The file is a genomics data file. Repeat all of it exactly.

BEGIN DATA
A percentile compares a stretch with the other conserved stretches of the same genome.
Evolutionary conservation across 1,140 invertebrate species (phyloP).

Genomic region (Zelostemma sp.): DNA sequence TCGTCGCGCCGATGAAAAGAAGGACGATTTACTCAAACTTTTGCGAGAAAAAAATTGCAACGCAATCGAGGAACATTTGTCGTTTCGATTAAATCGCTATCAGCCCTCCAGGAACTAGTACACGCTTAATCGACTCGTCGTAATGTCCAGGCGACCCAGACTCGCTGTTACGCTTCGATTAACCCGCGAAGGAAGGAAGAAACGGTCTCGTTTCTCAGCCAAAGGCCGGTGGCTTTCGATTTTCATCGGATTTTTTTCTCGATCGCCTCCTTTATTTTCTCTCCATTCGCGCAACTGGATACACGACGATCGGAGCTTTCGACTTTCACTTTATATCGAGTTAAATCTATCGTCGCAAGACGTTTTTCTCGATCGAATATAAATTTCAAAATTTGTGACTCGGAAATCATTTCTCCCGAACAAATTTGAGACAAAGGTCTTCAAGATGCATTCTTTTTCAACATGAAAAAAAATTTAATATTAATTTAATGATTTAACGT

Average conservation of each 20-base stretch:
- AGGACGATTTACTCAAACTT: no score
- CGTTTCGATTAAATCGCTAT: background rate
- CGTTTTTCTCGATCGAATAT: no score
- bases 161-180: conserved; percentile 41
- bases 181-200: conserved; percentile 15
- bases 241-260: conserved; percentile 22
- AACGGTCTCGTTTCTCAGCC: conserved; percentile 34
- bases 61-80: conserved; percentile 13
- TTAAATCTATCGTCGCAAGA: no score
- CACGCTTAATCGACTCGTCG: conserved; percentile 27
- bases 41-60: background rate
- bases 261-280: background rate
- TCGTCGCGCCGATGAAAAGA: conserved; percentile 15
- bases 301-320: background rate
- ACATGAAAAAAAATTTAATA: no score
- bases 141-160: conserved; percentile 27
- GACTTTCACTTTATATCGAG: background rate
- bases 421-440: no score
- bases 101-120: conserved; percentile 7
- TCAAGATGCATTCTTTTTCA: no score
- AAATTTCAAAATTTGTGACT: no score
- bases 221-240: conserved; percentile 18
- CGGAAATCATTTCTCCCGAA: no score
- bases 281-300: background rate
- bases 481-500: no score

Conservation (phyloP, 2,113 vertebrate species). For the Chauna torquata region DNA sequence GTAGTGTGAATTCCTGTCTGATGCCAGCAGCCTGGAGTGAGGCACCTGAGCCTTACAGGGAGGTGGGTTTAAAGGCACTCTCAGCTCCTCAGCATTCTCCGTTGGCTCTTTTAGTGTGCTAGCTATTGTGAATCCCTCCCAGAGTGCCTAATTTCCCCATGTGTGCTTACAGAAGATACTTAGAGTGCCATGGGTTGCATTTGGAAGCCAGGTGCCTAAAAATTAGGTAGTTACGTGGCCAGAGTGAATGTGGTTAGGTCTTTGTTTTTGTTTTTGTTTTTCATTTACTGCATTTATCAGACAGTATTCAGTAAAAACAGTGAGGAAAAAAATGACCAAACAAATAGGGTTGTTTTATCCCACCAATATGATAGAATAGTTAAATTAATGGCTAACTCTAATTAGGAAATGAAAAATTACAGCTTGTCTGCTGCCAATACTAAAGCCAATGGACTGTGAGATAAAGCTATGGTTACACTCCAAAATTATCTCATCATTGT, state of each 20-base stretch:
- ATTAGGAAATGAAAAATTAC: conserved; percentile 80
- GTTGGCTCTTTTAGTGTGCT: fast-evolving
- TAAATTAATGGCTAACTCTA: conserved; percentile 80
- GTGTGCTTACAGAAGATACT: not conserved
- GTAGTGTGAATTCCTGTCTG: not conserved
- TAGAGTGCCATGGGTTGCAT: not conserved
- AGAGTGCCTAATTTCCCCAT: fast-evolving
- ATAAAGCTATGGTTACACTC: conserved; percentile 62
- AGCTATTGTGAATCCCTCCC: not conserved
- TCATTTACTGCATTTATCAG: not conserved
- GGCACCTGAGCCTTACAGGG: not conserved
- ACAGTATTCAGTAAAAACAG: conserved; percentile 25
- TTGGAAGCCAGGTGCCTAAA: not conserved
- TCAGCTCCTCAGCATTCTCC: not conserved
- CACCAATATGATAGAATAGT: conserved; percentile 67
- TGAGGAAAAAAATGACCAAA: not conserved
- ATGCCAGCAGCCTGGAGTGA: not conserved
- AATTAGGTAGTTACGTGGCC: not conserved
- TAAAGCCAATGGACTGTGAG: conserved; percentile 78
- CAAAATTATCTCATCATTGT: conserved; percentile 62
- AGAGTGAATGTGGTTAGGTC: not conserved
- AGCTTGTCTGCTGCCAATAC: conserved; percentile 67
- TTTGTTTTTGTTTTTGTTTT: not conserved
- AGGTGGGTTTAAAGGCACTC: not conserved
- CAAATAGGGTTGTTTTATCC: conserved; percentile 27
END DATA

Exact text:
A percentile compares a stretch with the other conserved stretches of the same genome.
Evolutionary conservation across 1,140 invertebrate species (phyloP).

Genomic region (Zelostemma sp.): DNA sequence TCGTCGCGCCGATGAAAAGAAGGACGATTTACTCAAACTTTTGCGAGAAAAAAATTGCAACGCAATCGAGGAACATTTGTCGTTTCGATTAAATCGCTATCAGCCCTCCAGGAACTAGTACACGCTTAATCGACTCGTCGTAATGTCCAGGCGACCCAGACTCGCTGTTACGCTTCGATTAACCCGCGAAGGAAGGAAGAAACGGTCTCGTTTCTCAGCCAAAGGCCGGTGGCTTTCGATTTTCATCGGATTTTTTTCTCGATCGCCTCCTTTATTTTCTCTCCATTCGCGCAACTGGATACACGACGATCGGAGCTTTCGACTTTCACTTTATATCGAGTTAAATCTATCGTCGCAAGACGTTTTTCTCGATCGAATATAAATTTCAAAATTTGTGACTCGGAAATCATTTCTCCCGAACAAATTTGAGACAAAGGTCTTCAAGATGCATTCTTTTTCAACATGAAAAAAAATTTAATATTAATTTAATGATTTAACGT

Average conservation of each 20-base stretch:
- AGGACGATTTACTCAAACTT: no score
- CGTTTCGATTAAATCGCTAT: background rate
- CGTTTTTCTCGATCGAATAT: no score
- bases 161-180: conserved; percentile 41
- bases 181-200: conserved; percentile 15
- bases 241-260: conserved; percentile 22
- AACGGTCTCGTTTCTCAGCC: conserved; percentile 34
- bases 61-80: conserved; percentile 13
- TTAAATCTATCGTCGCAAGA: no score
- CACGCTTAATCGACTCGTCG: conserved; percentile 27
- bases 41-60: background rate
- bases 261-280: background rate
- TCGTCGCGCCGATGAAAAGA: conserved; percentile 15
- bases 301-320: background rate
- ACATGAAAAAAAATTTAATA: no score
- bases 141-160: conserved; percentile 27
- GACTTTCACTTTATATCGAG: background rate
- bases 421-440: no score
- bases 101-120: conserved; percentile 7
- TCAAGATGCATTCTTTTTCA: no score
- AAATTTCAAAATTTGTGACT: no score
- bases 221-240: conserved; percentile 18
- CGGAAATCATTTCTCCCGAA: no score
- bases 281-300: background rate
- bases 481-500: no score

Conservation (phyloP, 2,113 vertebrate species). For the Chauna torquata region DNA sequence GTAGTGTGAATTCCTGTCTGATGCCAGCAGCCTGGAGTGAGGCACCTGAGCCTTACAGGGAGGTGGGTTTAAAGGCACTCTCAGCTCCTCAGCATTCTCCGTTGGCTCTTTTAGTGTGCTAGCTATTGTGAATCCCTCCCAGAGTGCCTAATTTCCCCATGTGTGCTTACAGAAGATACTTAGAGTGCCATGGGTTGCATTTGGAAGCCAGGTGCCTAAAAATTAGGTAGTTACGTGGCCAGAGTGAATGTGGTTAGGTCTTTGTTTTTGTTTTTGTTTTTCATTTACTGCATTTATCAGACAGTATTCAGTAAAAACAGTGAGGAAAAAAATGACCAAACAAATAGGGTTGTTTTATCCCACCAATATGATAGAATAGTTAAATTAATGGCTAACTCTAATTAGGAAATGAAAAATTACAGCTTGTCTGCTGCCAATACTAAAGCCAATGGACTGTGAGATAAAGCTATGGTTACACTCCAAAATTATCTCATCATTGT, state of each 20-base stretch:
- ATTAGGAAATGAAAAATTAC: conserved; percentile 80
- GTTGGCTCTTTTAGTGTGCT: fast-evolving
- TAAATTAATGGCTAACTCTA: conserved; percentile 80
- GTGTGCTTACAGAAGATACT: not conserved
- GTAGTGTGAATTCCTGTCTG: not conserved
- TAGAGTGCCATGGGTTGCAT: not conserved
- AGAGTGCCTAATTTCCCCAT: fast-evolving
- ATAAAGCTATGGTTACACTC: conserved; percentile 62
- AGCTATTGTGAATCCCTCCC: not conserved
- TCATTTACTGCATTTATCAG: not conserved
- GGCACCTGAGCCTTACAGGG: not conserved
- ACAGTATTCAGTAAAAACAG: conserved; percentile 25
- TTGGAAGCCAGGTGCCTAAA: not conserved
- TCAGCTCCTCAGCATTCTCC: not conserved
- CACCAATATGATAGAATAGT: conserved; percentile 67
- TGAGGAAAAAAATGACCAAA: not conserved
- ATGCCAGCAGCCTGGAGTGA: not conserved
- AATTAGGTAGTTACGTGGCC: not conserved
- TAAAGCCAATGGACTGTGAG: conserved; percentile 78
- CAAAATTATCTCATCATTGT: conserved; percentile 62
- AGAGTGAATGTGGTTAGGTC: not conserved
- AGCTTGTCTGCTGCCAATAC: conserved; percentile 67
- TTTGTTTTTGTTTTTGTTTT: not conserved
- AGGTGGGTTTAAAGGCACTC: not conserved
- CAAATAGGGTTGTTTTATCC: conserved; percentile 27